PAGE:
If the parties cannot agree on their own how to resolve any discovery dispute, then the party who still wants more documents or information may make a motion to compel the reluctant party to produce the requested documents. In the motion, the requesting party should explain to the arbitrator(s) why the discovery is relevant and necessary to the case and ask the Arbitration panel to issue an order compelling production. The arbitrator(s) may schedule a hearing before deciding the motion.

A motion is a request for the Arbitrator(s) or Director to direct some act, whether by issuing an order or ruling. For example, if a party wishes to force a party to produce documents or other information in discovery, the party must make a motion. A party may make motions in writing or orally during a hearing session.


A subpoena is a legal document that compels a person or an entity to show up at the specified date, time and place to testify under oath. It is a useful tool to gather information that is relevant to the case. A subpoena duces tecum compels a person or an entity to produce the listed documents to the requesting party at a particular time and place.

In a FINRA arbitration, only Arbitrators – not attorneys for the parties - may issue a subpoena to non-parties (persons or entities that are not claimants or respondents in the arbitration). If a party believes that the case requires information from third parties and wants the arbitrators to issue a subpoena, the party must make a written motion for the arbitrators to do so. The Arbitrators will then determine whether the subpoena should be issued and how costs will be assessed.

Prehearing Conferences & Hearings Initial Prehearing Conference

Once the panel is appointed, FINRA schedules the Initial Prehearing Conference (IPHC). The IPHC is the first time that the parties and arbitrators meet to set the schedule for the case and usually held by telephone. During this telephone conference, the arbitration panel will schedule evidentiary hearing dates, establish discovery deadlines, set briefing and motion deadlines, determine whether mediation is desirable, and address other preliminary matters.

Other Prehearing Conferences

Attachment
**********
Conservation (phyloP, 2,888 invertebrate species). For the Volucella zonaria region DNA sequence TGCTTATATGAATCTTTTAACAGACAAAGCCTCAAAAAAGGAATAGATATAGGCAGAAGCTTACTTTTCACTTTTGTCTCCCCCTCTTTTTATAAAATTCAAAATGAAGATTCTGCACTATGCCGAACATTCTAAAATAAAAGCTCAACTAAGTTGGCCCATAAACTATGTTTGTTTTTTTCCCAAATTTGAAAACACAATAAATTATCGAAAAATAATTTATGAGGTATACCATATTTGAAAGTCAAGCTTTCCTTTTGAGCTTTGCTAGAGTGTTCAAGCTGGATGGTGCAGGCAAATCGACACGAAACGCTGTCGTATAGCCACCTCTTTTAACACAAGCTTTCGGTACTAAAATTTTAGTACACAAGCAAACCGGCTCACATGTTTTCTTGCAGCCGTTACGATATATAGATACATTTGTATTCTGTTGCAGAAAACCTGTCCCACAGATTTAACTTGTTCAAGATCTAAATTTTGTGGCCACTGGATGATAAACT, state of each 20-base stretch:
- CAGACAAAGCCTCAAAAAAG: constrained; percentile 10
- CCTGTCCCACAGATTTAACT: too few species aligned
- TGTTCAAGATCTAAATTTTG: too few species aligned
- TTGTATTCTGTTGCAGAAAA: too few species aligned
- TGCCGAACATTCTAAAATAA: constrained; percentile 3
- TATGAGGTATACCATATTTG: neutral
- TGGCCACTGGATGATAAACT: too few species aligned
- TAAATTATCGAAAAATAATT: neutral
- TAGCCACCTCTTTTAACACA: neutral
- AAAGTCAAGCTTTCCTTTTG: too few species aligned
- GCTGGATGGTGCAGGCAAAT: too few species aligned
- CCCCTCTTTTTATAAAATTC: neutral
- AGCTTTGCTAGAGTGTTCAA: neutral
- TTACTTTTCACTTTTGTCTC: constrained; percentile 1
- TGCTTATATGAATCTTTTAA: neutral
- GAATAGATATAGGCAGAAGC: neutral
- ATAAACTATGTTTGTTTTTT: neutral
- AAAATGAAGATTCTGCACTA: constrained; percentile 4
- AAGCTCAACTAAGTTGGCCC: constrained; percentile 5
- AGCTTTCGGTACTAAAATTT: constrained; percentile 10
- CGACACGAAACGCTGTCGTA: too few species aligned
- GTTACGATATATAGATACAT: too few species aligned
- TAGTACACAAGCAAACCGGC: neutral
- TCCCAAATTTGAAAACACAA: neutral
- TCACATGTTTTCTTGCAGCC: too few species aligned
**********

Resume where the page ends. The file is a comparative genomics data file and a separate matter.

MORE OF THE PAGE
After the IPHC, the arbitrators may need to convene additional prehearing conferences with the parties to resolve issues or disputes, e.g., discovery, motions.

What if a Postponement of my Arbitration Hearing is Requested?

When a party makes a request to postpone the hearing, the other parties have an opportunity to respond before the panel makes its decision. If the case is postponed, you should address your preferences for the setting of future hearing dates to the panel of arbitrators. You may do so in writing or during a pre-hearing conference.

Do I Have to Appear at an Arbitration Hearing if my Counsel Appears for Me?

While you are generally required to appear testify as a witness in your case, or if the panel orders you to attend the hearing, you must attend. However, your counsel may attend the hearing in your place.

Where Does the Hearing Take Place?

The actual decision as to place of hearing is made by the Director of Arbitration. Arbitrators can be appointed in many of the major urban areas throughout the country, but consideration generally will be given to a number of factors, including the convenience of the parties, the availability of necessary records or witnesses, and the availability of qualified arbitrators. Generally, in public customer cases, the hearing location should be close to where the customer resided when the dispute arose.

How Long Does an Arbitration Hearing Last?

The average hearing time is two to five days.

Decision and Awards Arbitrators' Decision

After closing the record, the arbitration panel considers all of the evidence, deliberates together, and decides what relief the Claimant is entitled to, if any.

In a three-arbitrator panel, an award is based on the vote of a majority of the arbitrators; a unanimous decision is not required.